The first thing we need to do here is define our terms: what exactly is punk?
I believe one of the earliest references to it as a music genre is from the Ramones' "Sheena Is A Punk Rocker". The term came to represent a VERY diverse group of musicians and performance artists centered around NYC's CBGB rock club. It's important to realize just how diverse this scene was. You had Patti Smith's post-Morrison beatnik rock, Television's delicate, intricate intertwining guitars, Richard Hell's strange avant-jazz-funk (Hell is an often-unrecognized influence on Mike Watt, and a very interesting bass stylist in his own right), Blondie's "girl group" throwback, Suicide's avant-synth-pop, etc, etc, etc. As the movement grew, critics began to retroactively include earlier groups, sometimes from different cities, such as The Stooges, The MC5, and The Velvet Underground.
And so one definition of punk is "a bunch of musicians and bands that emerged from the late 60s to the late 70s that were basically unrelated musically but shared an 'outsider' aesthetic often driven by artistic intentions (or pretensions)."
As punk crossed the ocean, it became an intensely political thing, with groups like The Sex Pistols, Crass, and The Clash using it for a radical left or anarchist platform. So another definition of punk could be political in nature. Certainly by the 80s this phenomenon would cross back across the water and give rise to groups like The Dead Kennedys and MDC.
As the American punk scene surged into the 80s, it became faster, louder, and more abrasive, but (at least at first) retained a lot of its creative diversity. The aforementioned Dead Kennedys are a great example, as are The Minutemen, Mission Of Burma, X, Black Flag, Sonic Youth, The Zero Boys, The Descendants... I could go on and on. As a child of the 80s, this is probably my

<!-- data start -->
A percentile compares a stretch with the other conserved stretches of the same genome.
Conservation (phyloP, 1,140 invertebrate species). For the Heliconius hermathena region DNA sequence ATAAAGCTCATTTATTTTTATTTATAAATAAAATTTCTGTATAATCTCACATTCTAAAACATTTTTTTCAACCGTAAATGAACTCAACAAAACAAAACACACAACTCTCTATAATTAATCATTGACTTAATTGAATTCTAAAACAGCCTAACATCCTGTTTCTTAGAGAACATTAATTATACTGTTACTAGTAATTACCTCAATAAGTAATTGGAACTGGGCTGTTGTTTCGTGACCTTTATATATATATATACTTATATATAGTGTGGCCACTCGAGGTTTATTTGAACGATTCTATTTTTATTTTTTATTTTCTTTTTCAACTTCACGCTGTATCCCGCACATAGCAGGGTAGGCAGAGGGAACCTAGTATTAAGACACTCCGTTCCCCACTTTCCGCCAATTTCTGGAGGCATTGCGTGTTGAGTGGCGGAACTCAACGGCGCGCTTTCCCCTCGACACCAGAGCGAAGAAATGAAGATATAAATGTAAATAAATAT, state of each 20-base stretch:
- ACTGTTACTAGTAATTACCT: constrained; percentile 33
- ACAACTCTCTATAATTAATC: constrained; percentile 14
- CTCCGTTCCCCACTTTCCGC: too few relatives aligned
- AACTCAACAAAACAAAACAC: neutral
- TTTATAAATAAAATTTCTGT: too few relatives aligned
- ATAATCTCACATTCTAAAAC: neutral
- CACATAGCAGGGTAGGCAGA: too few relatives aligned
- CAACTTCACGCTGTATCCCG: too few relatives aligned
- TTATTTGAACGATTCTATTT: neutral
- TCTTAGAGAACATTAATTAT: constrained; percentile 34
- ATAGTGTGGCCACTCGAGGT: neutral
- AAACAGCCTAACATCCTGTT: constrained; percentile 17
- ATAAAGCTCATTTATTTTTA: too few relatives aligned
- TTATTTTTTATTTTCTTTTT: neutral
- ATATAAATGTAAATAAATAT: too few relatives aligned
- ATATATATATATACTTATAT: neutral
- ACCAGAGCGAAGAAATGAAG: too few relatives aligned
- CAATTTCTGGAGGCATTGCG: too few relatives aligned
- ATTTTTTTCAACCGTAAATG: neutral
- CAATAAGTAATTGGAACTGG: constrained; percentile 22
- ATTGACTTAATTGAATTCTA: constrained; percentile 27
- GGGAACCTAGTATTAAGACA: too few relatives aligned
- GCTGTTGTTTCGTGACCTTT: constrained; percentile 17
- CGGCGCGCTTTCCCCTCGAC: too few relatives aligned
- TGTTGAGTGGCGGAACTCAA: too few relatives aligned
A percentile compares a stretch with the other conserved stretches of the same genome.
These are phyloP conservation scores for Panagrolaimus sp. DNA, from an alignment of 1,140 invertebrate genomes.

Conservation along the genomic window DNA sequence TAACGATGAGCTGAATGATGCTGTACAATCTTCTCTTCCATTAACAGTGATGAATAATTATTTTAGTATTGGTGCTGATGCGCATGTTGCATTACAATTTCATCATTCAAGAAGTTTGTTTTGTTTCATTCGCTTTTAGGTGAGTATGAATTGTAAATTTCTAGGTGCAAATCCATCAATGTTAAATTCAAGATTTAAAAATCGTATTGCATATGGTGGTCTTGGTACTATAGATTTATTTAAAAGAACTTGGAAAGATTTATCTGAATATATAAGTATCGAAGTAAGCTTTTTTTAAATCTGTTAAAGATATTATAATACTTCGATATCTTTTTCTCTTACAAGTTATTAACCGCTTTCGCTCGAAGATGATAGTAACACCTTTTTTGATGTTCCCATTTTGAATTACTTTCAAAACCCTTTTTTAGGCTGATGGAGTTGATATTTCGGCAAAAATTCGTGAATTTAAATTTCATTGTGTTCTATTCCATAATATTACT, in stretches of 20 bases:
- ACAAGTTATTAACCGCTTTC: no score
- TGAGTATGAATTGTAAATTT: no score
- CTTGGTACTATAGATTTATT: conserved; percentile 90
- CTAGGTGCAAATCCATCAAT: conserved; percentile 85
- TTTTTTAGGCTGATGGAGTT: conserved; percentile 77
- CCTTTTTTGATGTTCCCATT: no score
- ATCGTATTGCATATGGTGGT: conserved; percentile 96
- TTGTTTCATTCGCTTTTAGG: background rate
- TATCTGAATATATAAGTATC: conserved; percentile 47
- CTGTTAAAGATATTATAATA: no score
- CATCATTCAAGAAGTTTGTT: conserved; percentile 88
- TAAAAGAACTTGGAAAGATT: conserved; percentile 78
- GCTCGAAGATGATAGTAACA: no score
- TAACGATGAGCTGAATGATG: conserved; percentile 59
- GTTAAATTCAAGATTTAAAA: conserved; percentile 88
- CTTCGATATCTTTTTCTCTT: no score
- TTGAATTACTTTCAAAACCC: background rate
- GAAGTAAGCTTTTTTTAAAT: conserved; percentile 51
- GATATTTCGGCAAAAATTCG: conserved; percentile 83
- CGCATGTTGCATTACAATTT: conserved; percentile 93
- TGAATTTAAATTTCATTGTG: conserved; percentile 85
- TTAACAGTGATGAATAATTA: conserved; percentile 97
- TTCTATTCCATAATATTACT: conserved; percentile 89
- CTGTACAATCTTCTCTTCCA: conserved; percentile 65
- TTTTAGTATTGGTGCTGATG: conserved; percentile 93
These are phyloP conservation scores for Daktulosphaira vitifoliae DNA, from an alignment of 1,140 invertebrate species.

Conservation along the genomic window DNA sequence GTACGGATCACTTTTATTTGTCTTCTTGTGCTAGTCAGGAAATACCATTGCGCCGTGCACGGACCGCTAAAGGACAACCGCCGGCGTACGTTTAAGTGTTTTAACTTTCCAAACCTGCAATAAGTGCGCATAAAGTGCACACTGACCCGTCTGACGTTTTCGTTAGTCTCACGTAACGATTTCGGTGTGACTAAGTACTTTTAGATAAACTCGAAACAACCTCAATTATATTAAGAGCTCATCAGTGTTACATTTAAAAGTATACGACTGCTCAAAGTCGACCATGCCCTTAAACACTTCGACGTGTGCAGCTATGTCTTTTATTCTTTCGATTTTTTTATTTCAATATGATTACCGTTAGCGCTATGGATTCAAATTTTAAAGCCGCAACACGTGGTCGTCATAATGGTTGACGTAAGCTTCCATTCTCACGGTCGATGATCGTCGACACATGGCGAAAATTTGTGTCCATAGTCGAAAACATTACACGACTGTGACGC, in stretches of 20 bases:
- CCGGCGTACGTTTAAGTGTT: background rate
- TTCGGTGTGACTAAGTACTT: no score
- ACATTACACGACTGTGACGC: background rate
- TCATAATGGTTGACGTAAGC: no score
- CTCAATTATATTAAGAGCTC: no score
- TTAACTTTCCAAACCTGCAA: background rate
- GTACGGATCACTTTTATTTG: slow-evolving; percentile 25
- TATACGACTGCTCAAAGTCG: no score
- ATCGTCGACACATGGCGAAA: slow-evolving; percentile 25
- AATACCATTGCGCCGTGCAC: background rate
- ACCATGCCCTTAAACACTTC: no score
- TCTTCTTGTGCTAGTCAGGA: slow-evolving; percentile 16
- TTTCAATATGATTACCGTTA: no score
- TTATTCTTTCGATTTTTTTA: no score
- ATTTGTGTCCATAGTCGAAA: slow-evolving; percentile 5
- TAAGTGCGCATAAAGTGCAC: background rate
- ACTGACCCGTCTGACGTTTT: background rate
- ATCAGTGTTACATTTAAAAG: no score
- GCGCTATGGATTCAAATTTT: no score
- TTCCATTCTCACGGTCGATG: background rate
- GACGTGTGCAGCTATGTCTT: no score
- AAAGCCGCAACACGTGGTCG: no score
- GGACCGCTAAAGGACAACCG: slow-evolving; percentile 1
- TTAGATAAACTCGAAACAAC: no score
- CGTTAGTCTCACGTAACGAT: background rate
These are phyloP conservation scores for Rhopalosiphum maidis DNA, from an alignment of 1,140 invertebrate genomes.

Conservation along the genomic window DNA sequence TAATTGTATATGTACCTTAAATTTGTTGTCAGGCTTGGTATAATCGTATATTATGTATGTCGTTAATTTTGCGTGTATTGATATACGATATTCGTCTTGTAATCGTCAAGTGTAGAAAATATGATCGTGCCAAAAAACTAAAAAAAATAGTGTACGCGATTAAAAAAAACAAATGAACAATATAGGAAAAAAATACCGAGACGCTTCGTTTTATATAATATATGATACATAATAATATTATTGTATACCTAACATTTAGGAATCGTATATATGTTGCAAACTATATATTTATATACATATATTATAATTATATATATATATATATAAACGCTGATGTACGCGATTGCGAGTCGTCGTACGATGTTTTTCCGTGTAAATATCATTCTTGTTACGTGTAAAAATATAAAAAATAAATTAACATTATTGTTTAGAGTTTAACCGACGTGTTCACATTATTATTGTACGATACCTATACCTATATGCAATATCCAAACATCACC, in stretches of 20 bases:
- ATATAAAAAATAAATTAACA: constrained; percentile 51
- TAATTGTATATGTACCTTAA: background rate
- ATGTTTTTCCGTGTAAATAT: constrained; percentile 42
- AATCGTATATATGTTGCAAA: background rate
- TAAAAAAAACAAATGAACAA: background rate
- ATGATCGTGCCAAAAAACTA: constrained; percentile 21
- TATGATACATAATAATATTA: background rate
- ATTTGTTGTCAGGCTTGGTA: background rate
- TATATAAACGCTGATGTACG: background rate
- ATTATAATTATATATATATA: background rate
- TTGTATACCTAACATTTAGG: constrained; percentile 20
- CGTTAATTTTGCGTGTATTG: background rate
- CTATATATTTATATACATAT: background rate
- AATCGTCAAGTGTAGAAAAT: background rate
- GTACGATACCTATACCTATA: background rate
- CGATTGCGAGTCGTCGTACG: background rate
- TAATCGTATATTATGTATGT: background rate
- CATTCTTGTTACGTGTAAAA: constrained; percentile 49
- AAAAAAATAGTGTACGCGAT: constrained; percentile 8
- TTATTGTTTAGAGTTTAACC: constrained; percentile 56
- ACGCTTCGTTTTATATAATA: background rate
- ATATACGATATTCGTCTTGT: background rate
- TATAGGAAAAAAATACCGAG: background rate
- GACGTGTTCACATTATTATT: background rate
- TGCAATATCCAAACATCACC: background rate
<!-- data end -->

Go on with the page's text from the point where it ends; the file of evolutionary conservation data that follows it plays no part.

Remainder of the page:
definition of punk rock, but that's all while acknowledging that my definition is as subjective as any other.
By the late 80s, things were starting to get codified into the fast 8th-note power chord style of hard rock that many would consider to be the definition of "punk", and many others might consider its death. There were also a lot of bands that came out of the punk aesthetic that didn't fit into this new code, bands as diverse as The Cure, The Red Hot Chili Peppers, and REM, and a new word started to get thrown around: alternative rock. It was basically where punk started in the 70s: bands that were basically unrelated musically but shared an "outsider" aesthetic often driven by artistic intentions or pretensions.
By the 90s, groups that sounded pretty "punk" such as Green Day and Rancid (not to mention Nirvana) were getting regular airplay on stations dedicated to "alternative rock", and so at that point, I think what was left of punk basically became a part of the larger "alternative" scene.
So what the heck is punk? If you ask me, the most important technique for playing punk rock involves the middle finger. If you don't have that, it ain't punk.
Which is also why Frank Zappa is punk, and your pathetic emo band is not.
So, is punk dead? As a genre, probably. As an attitude? I hope not.